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  Life   Art  28 Jan 2018  A medly of culture and heritage

A medly of culture and heritage

Published : Jan 28, 2018, 12:16 am IST
Updated : Jan 28, 2018, 12:16 am IST

The Kala Ghoda Arts Festival has become almost synonymous with the art district in South Mumbai.

A moment from last year’s festival; (insets) art installations from this year in progress.
 A moment from last year’s festival; (insets) art installations from this year in progress.

The Kala Ghoda Arts Festival has become almost synonymous with the art district in South Mumbai.

Since it’s inception in 1999, the festival has seen nearly two decades and has grown from a niche event to one of the most-awaited festivities in the city. Despite its multitude of food, culture and art events, what ties the entire festival together is a theme. Last year, to commemorate the Kala Ghoda horse, the entire theme revolved around the newly installed horse statue. This year, the theme has a more pervasive message.

“This year, the theme is the Hara Ghoda ( literally translates to green horse) We are trying to spread the message of the environmental crisis and ways to combat it,” explains festival curator Nicole Mody. “The food workshops, for instance, revolve around how to reuse kitchen trash and minimise waste, while many of the dance and theatre shows also revolve around the theme.”


The art installations at the festival are always the biggest draw with people teeming around Rampart Row, examining the artwork by established artists and students and clicking selfies. The art curator for the festival, Tarana Khubchandani, is looking forward to a year that is not just filled with creative energy but also better organised. “The installations all adhere completely to the theme. We have around six to seven student groups working with us. They presented smaller models of their artwork before they actually got started, so it’s a lot more streamlined this year,” she smiles.

Among some of the must visit attractions, Tarana lists, “The Horniman Garden’s 2020 exhibit. It’s a look at what life would be like in 2020 if we continue to pollute the environment. There are around 30 exhibits there alone and theatre and music installations around the theme will also be there. There’s also a photo exhibit of the festival itself which is being done by a couple of photographers from Cubec.”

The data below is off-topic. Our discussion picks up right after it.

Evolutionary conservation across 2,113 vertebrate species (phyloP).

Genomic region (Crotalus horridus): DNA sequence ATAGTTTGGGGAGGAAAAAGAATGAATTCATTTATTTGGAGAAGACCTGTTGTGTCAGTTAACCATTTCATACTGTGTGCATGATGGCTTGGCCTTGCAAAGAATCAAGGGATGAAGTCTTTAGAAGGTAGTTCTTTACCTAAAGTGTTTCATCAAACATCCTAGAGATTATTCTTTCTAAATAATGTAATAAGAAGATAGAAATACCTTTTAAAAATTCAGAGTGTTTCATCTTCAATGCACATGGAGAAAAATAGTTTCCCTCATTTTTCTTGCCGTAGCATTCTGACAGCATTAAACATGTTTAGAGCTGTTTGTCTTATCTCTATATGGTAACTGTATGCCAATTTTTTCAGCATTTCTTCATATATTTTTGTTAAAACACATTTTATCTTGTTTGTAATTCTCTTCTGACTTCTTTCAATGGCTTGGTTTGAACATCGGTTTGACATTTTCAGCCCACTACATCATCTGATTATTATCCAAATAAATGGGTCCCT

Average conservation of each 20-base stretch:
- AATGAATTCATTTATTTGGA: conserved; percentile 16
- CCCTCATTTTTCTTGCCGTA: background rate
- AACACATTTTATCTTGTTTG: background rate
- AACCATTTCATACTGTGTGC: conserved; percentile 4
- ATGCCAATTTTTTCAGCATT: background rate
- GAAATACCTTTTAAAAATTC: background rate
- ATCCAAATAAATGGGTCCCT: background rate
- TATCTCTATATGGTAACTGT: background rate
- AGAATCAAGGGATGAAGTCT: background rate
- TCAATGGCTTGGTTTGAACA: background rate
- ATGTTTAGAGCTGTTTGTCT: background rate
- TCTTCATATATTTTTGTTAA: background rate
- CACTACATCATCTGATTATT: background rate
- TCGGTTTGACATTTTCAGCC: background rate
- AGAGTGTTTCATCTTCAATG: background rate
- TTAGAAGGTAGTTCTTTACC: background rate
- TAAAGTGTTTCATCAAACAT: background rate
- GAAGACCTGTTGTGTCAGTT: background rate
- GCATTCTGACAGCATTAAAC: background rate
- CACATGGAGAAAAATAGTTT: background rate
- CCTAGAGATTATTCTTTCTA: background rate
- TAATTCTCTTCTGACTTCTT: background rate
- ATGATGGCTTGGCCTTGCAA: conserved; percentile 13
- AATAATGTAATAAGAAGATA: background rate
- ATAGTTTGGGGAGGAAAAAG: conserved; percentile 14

It is not just the art installations but also the food workshops that have stuck closely to the theme. “Through all our workshops, we’ve tried to show how to simplify cooking, and to minimise waste at the same time,” says Roxanne Bamboat, who has curated the food section of the festival. “For instance, we have a session with chef Varun Inamdar, who will be taking a workshop on cooking with kitchen leftovers. There’s chef Sandeep Sreedharan from Curry Tales, who will be teaching a workshop that focuses on the vegetarian aspect of Konkan food. There will be a workshop on food photography and another on how to pair Indian cheeses with desi dishes. Overall, there isn’t any one workshop I’d recommend. I think that if someone is interested in food, they should just attend all of them.”

Of course, there will also be a plethora of heritage walks and tours, movies, literature workshops and dance performances to look forward to. This year’s festival will also be graced by Louis Banks and his band Matrixx, Indus Creed, Jasleen Royal, Benny Dayal and several other skilled musicians. “A highlight of this year’s line-up is a programme by Ustad Zakir Hussain. We’ve also collaborated with the chief minister’s social responsibility cell and will have people from the tribal areas of Palghar, who will display their artwork. We also have a dance performance by the Naga people. The lineup is a rich one this year, and I’m sure that everyone will have something to look forward to,” she concludes.

Tags: kala ghoda arts festival, ustad zakir hussain, hara ghoda, curry tales